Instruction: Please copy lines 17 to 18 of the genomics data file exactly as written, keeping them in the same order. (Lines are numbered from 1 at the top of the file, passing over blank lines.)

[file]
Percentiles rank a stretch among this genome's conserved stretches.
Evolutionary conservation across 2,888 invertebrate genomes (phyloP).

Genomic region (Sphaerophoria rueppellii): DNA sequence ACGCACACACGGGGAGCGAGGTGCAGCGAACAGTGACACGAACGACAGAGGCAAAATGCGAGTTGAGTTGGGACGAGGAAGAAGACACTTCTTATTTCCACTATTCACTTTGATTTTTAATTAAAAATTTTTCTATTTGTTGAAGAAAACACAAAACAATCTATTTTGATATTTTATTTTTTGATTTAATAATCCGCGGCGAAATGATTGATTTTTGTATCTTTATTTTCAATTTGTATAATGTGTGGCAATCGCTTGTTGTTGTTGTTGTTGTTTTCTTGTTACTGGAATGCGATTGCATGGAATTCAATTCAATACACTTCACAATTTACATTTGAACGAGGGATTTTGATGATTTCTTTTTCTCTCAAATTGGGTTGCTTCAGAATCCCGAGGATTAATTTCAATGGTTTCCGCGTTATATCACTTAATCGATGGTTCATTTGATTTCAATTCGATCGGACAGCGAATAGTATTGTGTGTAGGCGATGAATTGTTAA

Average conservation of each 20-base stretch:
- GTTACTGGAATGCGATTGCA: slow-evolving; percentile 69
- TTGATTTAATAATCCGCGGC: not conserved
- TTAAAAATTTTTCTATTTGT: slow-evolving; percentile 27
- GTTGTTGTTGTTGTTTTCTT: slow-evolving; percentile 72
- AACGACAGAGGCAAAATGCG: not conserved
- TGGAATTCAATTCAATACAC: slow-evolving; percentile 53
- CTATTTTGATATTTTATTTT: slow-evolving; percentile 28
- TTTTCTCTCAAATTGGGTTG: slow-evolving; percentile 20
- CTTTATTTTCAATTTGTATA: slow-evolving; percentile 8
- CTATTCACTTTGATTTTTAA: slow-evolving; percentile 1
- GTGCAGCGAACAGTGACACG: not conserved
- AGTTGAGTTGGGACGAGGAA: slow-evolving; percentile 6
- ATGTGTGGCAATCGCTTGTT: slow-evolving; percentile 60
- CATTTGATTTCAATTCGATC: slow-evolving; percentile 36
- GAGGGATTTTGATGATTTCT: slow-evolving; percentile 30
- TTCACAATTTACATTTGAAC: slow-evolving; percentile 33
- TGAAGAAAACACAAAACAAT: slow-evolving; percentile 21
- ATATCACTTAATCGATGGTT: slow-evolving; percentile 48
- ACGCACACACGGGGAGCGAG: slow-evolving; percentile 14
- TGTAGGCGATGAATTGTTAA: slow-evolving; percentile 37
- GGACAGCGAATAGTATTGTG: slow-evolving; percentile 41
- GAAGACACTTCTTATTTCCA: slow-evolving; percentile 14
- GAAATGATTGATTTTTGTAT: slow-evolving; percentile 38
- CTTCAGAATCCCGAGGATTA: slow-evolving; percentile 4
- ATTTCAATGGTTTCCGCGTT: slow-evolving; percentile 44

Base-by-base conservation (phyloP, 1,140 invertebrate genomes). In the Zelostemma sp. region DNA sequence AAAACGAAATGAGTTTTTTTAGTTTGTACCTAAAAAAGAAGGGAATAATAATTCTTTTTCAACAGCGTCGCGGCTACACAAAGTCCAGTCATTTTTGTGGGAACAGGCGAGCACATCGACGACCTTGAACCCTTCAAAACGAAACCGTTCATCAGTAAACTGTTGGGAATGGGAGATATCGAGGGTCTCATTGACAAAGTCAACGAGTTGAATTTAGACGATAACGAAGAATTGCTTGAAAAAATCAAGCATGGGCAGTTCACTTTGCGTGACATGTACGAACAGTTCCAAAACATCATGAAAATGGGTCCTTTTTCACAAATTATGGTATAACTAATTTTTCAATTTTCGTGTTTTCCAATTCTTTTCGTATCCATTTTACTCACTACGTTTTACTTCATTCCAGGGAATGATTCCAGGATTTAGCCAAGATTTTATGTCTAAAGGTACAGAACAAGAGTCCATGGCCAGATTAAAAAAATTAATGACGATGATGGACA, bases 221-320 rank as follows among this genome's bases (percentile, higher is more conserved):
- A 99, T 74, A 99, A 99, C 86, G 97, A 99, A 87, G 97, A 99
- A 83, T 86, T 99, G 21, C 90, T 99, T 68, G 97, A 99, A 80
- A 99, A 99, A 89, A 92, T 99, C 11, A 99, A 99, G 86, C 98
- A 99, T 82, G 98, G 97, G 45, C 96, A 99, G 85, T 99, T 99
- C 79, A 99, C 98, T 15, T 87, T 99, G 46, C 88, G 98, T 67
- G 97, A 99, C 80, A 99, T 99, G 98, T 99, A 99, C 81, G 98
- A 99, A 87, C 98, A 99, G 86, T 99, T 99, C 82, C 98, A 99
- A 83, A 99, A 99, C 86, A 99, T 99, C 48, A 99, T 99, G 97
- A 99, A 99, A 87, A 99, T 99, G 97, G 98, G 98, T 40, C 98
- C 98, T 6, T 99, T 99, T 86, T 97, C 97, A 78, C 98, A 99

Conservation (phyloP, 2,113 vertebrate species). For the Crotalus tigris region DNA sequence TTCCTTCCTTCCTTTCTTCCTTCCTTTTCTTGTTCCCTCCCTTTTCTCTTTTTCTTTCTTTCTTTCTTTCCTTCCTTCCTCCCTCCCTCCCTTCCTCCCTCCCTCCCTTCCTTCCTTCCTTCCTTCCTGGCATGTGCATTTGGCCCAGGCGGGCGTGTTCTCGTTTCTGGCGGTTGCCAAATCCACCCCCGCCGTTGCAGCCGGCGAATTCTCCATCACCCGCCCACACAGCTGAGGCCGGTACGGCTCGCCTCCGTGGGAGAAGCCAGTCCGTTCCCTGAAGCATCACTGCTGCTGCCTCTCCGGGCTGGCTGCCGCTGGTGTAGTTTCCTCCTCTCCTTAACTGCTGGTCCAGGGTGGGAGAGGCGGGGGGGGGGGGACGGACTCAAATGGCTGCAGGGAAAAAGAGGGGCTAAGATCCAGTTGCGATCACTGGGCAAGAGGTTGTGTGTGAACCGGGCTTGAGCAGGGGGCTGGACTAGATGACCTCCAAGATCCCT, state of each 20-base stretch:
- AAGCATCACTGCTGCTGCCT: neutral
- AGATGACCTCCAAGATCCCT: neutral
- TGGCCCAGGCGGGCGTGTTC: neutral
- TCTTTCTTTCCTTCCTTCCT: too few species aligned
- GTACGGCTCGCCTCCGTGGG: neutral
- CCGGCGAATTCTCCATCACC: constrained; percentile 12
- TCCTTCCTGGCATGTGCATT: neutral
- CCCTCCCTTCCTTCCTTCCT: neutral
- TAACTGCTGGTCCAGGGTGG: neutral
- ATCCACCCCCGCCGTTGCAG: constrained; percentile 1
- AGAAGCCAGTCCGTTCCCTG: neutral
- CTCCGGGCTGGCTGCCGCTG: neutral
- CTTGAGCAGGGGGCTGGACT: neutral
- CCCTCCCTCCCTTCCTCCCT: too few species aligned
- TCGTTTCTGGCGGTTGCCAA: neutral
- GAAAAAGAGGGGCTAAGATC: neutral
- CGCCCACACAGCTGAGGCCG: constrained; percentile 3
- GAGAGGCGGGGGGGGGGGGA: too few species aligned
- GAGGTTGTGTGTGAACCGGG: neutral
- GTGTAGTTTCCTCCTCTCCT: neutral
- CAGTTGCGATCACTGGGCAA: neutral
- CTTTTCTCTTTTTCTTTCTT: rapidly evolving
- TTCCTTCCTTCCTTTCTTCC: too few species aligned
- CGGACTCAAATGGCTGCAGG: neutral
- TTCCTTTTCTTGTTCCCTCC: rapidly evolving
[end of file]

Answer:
- ATGTGTGGCAATCGCTTGTT: slow-evolving; percentile 60
- CATTTGATTTCAATTCGATC: slow-evolving; percentile 36